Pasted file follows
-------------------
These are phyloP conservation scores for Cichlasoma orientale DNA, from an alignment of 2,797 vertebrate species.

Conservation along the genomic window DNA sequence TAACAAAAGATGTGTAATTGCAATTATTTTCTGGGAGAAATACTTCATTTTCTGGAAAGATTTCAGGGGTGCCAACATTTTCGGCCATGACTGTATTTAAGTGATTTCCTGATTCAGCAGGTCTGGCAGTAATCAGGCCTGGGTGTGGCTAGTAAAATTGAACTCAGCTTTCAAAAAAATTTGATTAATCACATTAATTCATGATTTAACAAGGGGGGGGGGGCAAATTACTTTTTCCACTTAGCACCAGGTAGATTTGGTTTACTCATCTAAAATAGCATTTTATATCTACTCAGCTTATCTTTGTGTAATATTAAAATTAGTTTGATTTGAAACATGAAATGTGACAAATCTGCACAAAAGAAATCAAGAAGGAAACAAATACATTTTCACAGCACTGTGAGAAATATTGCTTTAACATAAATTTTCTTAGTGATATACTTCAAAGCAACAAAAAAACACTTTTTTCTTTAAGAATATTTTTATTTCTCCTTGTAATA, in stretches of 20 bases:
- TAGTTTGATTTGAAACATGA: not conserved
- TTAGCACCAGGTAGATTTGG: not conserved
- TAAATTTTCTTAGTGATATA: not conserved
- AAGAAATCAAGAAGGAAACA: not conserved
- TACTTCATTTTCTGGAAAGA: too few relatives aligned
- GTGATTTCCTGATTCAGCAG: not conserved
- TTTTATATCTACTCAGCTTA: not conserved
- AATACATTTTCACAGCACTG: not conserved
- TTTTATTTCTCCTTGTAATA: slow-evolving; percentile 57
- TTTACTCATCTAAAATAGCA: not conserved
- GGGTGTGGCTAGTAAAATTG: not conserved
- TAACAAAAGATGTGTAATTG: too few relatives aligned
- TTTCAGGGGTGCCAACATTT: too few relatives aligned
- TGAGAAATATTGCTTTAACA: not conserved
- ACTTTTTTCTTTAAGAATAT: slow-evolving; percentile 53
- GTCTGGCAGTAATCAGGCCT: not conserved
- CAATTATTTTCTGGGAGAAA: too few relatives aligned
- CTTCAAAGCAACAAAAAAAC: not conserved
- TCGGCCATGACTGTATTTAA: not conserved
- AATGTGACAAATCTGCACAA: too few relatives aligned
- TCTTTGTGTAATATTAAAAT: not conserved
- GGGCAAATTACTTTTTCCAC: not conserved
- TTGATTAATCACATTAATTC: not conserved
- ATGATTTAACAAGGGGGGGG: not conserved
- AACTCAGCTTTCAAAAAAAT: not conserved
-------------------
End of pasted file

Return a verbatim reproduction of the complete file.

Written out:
These are phyloP conservation scores for Cichlasoma orientale DNA, from an alignment of 2,797 vertebrate species.

Conservation along the genomic window DNA sequence TAACAAAAGATGTGTAATTGCAATTATTTTCTGGGAGAAATACTTCATTTTCTGGAAAGATTTCAGGGGTGCCAACATTTTCGGCCATGACTGTATTTAAGTGATTTCCTGATTCAGCAGGTCTGGCAGTAATCAGGCCTGGGTGTGGCTAGTAAAATTGAACTCAGCTTTCAAAAAAATTTGATTAATCACATTAATTCATGATTTAACAAGGGGGGGGGGGCAAATTACTTTTTCCACTTAGCACCAGGTAGATTTGGTTTACTCATCTAAAATAGCATTTTATATCTACTCAGCTTATCTTTGTGTAATATTAAAATTAGTTTGATTTGAAACATGAAATGTGACAAATCTGCACAAAAGAAATCAAGAAGGAAACAAATACATTTTCACAGCACTGTGAGAAATATTGCTTTAACATAAATTTTCTTAGTGATATACTTCAAAGCAACAAAAAAACACTTTTTTCTTTAAGAATATTTTTATTTCTCCTTGTAATA, in stretches of 20 bases:
- TAGTTTGATTTGAAACATGA: not conserved
- TTAGCACCAGGTAGATTTGG: not conserved
- TAAATTTTCTTAGTGATATA: not conserved
- AAGAAATCAAGAAGGAAACA: not conserved
- TACTTCATTTTCTGGAAAGA: too few relatives aligned
- GTGATTTCCTGATTCAGCAG: not conserved
- TTTTATATCTACTCAGCTTA: not conserved
- AATACATTTTCACAGCACTG: not conserved
- TTTTATTTCTCCTTGTAATA: slow-evolving; percentile 57
- TTTACTCATCTAAAATAGCA: not conserved
- GGGTGTGGCTAGTAAAATTG: not conserved
- TAACAAAAGATGTGTAATTG: too few relatives aligned
- TTTCAGGGGTGCCAACATTT: too few relatives aligned
- TGAGAAATATTGCTTTAACA: not conserved
- ACTTTTTTCTTTAAGAATAT: slow-evolving; percentile 53
- GTCTGGCAGTAATCAGGCCT: not conserved
- CAATTATTTTCTGGGAGAAA: too few relatives aligned
- CTTCAAAGCAACAAAAAAAC: not conserved
- TCGGCCATGACTGTATTTAA: not conserved
- AATGTGACAAATCTGCACAA: too few relatives aligned
- TCTTTGTGTAATATTAAAAT: not conserved
- GGGCAAATTACTTTTTCCAC: not conserved
- TTGATTAATCACATTAATTC: not conserved
- ATGATTTAACAAGGGGGGGG: not conserved
- AACTCAGCTTTCAAAAAAAT: not conserved